[1] Uppsala Conflict Data Program, 2022 (

[2] Jabareen Y. Conceptualizing “Post-Conflict Reconstruction” and “Ongoing Conflict Reconstruction” of Failed States // International Journal of Politics, Culture, and Society, 2013, Vol. 26 (2), p. 108.

[3] Jabareen Y. Conceptualizing “Post-Conflict Reconstruction” and “Ongoing Conflict Reconstruction” of Failed States // International Journal of Politics, Culture, and Society, 2013, Vol. 26 (2), p. 110.

[4] Galtung J. Peace by Peaceful Means: Peace and Conflict, Development and Civilization. London: Sage Publications, 1996.

[5] Дністрянський С. Нова Держава. Відень-Прага-Львів: Видавництво “Українського скитальця”, 1923, с. 27. [Dnistrianskyi S. New State. Vienna-Prague-Lviv: Publishing House “Ukrayinskoho Skytaltsia”, 1923, p. 27. – in Ukrainian]

[6] Hantington S. Political Order in Changing Societies. New Haven, Yale University Press, 1968. – 488 p.

[7] Fukuyama F. Liberalism versus state-building // Journal of Democracy, 2007, Vol.18 (3), p. 10.

[8] Mansfield E. D., Snyder J. L. The sequencing “fallacy” // Journal of Democracy, 2007, Vol. 18 (3), pp. 5-10.

[9] Crane C. Peacekeeping, nation-building and stabilization, in Matthews L. J. (ed) Winning the War by Winning the Peace: Strategy for Conflict and Post-Conflict in the 21st Century: Conference report // Fifteenth Annual Strategy Conference Carlisle Barracks, Pennsylvania, April 13-15, 2004, p. 27.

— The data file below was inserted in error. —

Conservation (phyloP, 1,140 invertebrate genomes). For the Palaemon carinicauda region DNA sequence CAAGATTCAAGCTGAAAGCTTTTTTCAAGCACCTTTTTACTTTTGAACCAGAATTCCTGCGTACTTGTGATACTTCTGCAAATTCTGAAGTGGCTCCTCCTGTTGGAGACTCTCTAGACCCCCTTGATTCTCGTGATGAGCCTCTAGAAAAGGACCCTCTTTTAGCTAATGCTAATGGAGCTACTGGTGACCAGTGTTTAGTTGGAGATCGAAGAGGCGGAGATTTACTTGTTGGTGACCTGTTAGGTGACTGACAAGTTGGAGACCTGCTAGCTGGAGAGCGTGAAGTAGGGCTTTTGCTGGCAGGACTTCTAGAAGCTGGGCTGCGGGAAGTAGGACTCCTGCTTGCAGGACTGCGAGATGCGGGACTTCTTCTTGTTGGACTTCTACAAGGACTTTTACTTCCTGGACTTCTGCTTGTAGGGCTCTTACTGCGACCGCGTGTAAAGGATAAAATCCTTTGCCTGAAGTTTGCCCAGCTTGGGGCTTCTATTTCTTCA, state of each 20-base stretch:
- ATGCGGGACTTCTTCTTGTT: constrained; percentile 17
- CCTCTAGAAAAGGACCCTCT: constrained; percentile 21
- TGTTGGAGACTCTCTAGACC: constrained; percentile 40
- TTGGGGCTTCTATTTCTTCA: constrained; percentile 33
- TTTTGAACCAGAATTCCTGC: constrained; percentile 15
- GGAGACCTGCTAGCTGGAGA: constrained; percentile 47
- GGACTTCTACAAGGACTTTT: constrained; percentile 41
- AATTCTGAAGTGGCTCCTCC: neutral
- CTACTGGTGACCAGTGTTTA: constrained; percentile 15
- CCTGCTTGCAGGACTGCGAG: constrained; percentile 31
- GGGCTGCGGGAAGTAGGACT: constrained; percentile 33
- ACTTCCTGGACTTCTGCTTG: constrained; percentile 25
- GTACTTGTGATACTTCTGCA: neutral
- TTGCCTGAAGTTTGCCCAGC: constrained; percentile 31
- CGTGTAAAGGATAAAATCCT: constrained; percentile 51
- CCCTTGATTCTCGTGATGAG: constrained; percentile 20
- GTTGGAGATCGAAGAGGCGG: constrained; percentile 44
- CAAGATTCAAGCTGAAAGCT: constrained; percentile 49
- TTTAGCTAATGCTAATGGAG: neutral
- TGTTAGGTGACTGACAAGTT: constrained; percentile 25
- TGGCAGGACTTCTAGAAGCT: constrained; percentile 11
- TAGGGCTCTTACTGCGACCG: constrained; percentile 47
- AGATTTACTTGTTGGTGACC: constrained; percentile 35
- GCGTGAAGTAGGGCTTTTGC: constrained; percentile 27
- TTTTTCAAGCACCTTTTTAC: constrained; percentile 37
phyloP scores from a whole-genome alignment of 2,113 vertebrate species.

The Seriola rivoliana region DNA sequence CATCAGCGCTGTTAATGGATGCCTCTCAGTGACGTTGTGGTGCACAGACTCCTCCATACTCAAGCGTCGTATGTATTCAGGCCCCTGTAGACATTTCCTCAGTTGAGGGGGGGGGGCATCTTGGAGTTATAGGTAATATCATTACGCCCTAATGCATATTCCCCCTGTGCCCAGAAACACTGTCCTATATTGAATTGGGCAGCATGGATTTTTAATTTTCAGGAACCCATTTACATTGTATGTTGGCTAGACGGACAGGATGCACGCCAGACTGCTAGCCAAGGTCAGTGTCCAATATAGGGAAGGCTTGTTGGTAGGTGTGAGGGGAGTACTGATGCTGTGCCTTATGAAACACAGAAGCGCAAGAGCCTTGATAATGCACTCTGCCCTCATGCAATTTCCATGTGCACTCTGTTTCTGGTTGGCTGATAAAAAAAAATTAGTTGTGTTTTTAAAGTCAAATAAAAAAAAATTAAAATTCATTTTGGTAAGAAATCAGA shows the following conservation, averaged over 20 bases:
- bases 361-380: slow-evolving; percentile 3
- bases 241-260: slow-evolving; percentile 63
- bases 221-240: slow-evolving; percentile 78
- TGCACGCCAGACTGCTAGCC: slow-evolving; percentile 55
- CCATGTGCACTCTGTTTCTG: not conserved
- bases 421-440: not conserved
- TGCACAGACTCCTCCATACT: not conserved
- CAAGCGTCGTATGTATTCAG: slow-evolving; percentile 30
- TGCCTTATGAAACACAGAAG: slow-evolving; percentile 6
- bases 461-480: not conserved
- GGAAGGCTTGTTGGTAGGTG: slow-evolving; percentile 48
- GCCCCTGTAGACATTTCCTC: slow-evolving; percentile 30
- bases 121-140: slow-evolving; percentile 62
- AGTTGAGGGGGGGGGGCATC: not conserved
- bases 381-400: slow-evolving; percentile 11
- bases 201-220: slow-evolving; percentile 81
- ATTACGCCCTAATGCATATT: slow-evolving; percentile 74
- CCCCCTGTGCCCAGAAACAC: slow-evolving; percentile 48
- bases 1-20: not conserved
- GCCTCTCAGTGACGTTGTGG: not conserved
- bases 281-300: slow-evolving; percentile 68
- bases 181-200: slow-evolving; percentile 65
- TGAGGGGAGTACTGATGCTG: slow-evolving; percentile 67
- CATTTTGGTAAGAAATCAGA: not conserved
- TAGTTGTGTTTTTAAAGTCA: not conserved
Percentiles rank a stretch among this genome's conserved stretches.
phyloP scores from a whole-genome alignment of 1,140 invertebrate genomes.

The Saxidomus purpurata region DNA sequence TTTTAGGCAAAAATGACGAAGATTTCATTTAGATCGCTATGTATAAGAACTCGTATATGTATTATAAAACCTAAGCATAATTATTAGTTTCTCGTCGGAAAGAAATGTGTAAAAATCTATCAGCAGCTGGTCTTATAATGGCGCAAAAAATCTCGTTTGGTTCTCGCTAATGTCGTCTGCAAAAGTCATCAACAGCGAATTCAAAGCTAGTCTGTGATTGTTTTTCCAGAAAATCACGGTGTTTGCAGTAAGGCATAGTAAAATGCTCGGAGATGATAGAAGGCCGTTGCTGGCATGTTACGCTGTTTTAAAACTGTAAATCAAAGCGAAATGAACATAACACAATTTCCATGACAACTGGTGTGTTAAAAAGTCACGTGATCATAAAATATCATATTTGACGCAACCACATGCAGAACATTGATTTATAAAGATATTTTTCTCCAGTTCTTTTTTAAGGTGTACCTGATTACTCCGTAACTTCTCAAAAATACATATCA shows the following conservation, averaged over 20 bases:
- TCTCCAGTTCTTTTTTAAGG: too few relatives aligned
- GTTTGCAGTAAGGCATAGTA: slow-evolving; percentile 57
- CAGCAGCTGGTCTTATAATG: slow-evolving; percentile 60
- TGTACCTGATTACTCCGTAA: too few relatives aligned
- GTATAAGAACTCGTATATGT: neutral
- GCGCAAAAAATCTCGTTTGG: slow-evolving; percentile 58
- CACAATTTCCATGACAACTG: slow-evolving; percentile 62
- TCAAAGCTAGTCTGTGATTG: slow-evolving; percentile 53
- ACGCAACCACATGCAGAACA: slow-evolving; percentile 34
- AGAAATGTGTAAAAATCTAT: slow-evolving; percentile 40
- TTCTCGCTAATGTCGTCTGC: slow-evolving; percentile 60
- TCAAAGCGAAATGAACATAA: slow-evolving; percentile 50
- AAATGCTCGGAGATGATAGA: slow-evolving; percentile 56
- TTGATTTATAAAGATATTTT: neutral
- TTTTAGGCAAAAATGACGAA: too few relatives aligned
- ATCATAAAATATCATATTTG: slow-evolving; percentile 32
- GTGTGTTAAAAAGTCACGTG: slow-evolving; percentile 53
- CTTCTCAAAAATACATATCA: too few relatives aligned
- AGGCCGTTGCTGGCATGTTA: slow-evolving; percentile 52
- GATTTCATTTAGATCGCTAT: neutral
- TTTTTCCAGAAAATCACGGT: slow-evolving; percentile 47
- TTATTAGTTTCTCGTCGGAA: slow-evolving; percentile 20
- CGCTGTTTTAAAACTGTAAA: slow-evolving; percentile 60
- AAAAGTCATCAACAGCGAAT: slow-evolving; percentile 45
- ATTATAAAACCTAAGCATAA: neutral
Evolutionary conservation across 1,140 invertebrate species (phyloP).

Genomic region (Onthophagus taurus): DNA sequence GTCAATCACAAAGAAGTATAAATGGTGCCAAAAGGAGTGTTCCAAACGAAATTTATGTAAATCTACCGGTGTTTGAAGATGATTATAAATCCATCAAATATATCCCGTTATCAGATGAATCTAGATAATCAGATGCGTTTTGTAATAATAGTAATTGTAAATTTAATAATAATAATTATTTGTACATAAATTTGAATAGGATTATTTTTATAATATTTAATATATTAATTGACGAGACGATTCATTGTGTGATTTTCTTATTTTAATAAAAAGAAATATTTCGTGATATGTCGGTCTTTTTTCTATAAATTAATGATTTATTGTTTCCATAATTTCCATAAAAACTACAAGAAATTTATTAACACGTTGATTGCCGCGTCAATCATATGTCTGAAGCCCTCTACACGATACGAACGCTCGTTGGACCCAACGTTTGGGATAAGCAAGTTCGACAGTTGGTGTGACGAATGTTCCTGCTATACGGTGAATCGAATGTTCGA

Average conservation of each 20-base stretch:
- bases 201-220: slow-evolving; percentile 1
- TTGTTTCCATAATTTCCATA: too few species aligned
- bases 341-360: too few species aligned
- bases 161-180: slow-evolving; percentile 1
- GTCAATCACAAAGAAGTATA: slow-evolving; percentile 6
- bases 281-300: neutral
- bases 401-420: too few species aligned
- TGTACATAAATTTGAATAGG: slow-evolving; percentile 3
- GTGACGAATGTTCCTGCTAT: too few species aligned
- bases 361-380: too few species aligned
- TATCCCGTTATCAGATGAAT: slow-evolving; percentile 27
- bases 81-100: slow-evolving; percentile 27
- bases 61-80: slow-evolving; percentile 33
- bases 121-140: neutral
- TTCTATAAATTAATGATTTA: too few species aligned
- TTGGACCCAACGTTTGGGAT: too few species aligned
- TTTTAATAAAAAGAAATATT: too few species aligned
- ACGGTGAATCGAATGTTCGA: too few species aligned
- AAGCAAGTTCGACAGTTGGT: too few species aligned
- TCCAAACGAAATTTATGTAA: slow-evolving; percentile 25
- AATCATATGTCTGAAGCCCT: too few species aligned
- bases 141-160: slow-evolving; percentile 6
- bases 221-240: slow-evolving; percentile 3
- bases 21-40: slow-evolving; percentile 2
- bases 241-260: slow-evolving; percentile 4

[10] Jabareen Y. Conceptualizing “Post-Conflict Reconstruction” and “Ongoing Conflict Reconstruction” of Failed States // International Journal of Politics, Culture, and Society, 2013, Vol. 26(2, p. 115.

[11] Natsios A. The Nine Principles of Reconstruction and Development // Parameters, 2005, Vol. 35 (3), p. 4-17.

[12] Економіка великої війни – інтерв’ю з Денисом Шмигалем // НВ Бізнес – 4.04.2022 [Economy of the Great War – an Interview with Denys Shmyhal // NV Business – 4.04.2022] (